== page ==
Manipulating seat configuration (i.e., seat tube angle, seat height and pelvic orientation) alters the bicycle-rider geometry, which influences lower extremity muscle kinematics and ultimately muscle force and power generation during pedaling. Previous studies have sought to identify the optimal configuration, but isolating the effects of specific variables on rider performance from the confounding effect of rider adaptation makes such studies challenging. Of particular interest is the influence of seat tube angle on rider performance, as seat tube angle varies across riding disciplines (e.g., road racers vs. triathletes). The goals of the current study were to use muscle-actuated forward dynamics simulations of pedaling to 1) identify the overall optimal seat configuration that produces maximum crank power and 2) systematically vary seat tube angle to assess how it influences maximum crank power. The simulations showed that a seat height of 0.76 m (or 102% greater than trochanter height), seat tube angle of 85.1 deg, and pelvic orientation of 20.5 deg placed the major power-producing muscles on more favorable regions of the intrinsic force-length-velocity relationships to generate a maximum average crank power of 981 W. However, seat tube angle had little influence on crank power, with maximal values varying at most by 1% across a wide range of seat tube angles (65 to 110 deg). The similar power values across the wide range of seat tube angles were the result of nearly identical joint kinematics, which occurred using a similar optimal seat height and pelvic orientation while systematically shifting the pedal angle with increasing seat tube angles.
Jeffery W. Rankin and Richard R. Neptune
Richard R. Neptune and Maury L. Hull
In a previous paper (Neptune & Hull, 1995), a new video-based method (ASIS) for locating the hip joint center (HJC) in seated cycling was shown to be more accurate than tracking a marker placed over the superior aspect of the greater trochanter (TRO). The main goal of the present study was to see if the conclusions presented in Neptune and Hull (1995) may be applied to other cyclists. Lower limb kinematic and pedal force data were collected from 7 cyclists at nine combinations of pedaling rate and work rate. ASIS produced significantly different hip joint movement patterns than TRO, which resulted in significantly different power and work calculations developed by the intersegmental hip joint force, at all combinations except one. A significant quadratic trend was evident as a function of pedaling rate, and a significant linear trend was evident for work rate. At naturally preferred pedaling rates (~90 rpm) and lower work rates (<225 W), the hip joint movement was minimum. Under these conditions, the fixed hip assumption is least prone to error.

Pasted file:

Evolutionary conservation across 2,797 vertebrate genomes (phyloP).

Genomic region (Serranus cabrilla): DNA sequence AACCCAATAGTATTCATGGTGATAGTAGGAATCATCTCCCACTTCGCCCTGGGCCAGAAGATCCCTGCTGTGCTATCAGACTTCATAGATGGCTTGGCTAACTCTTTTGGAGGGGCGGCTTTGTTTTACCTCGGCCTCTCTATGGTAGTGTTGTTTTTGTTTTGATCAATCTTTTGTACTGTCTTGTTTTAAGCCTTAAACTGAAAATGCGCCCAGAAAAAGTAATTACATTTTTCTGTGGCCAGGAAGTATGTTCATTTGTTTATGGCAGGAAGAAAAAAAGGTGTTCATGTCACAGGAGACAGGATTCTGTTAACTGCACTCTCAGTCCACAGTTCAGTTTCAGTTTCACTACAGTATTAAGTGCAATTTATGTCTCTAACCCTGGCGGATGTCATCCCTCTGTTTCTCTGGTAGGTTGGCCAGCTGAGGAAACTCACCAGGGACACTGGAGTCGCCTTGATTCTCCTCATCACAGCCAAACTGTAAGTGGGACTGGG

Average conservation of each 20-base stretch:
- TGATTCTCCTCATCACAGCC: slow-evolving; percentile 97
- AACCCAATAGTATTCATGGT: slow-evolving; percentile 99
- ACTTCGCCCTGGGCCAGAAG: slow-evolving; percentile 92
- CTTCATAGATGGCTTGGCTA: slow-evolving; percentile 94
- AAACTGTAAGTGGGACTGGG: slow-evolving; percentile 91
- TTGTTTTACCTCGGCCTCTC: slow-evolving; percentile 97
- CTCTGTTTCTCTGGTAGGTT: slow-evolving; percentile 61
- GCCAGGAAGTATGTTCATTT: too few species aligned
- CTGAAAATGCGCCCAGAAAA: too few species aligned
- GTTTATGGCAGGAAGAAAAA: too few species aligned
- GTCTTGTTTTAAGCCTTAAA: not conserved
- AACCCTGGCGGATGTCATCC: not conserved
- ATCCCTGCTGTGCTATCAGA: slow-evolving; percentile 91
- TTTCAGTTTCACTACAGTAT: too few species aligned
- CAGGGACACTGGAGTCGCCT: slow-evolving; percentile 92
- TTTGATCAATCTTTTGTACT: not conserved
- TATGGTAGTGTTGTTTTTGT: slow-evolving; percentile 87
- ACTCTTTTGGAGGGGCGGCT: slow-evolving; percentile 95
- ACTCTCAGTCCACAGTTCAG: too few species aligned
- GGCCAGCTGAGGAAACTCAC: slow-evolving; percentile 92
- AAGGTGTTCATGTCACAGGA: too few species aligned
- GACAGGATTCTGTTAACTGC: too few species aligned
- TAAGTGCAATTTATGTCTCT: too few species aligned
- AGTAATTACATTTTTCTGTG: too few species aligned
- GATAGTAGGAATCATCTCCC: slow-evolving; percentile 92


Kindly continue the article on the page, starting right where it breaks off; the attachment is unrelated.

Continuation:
Steven A. Kautz, Richard R. Neptune and Felix E. Zajac
The target article presents a framework for coordination of one- and two-joint muscles in a variety of tasks. Static optimization analyses were performed that minimize muscle fatigue, and it is claimed that the predicted muscle forces account for essential features of EMG activity “qualitatively” well. However, static optimization analyses use the observed joint moments, which implicitly assumes that they minimize the total muscle fatigue of the task. We use a forward dynamics (i.e., relationship between muscle forces and the kinematics and kinetics of task performance) modeling approach to show that this assumption does not appear to be true in cycling (which was used as an example task in the target article). Our results challenge the hypothesized coordination framework and the underlying concept that general coordination principles for dynamic tasks can be elucidated using inverse-dynamics-based analyses.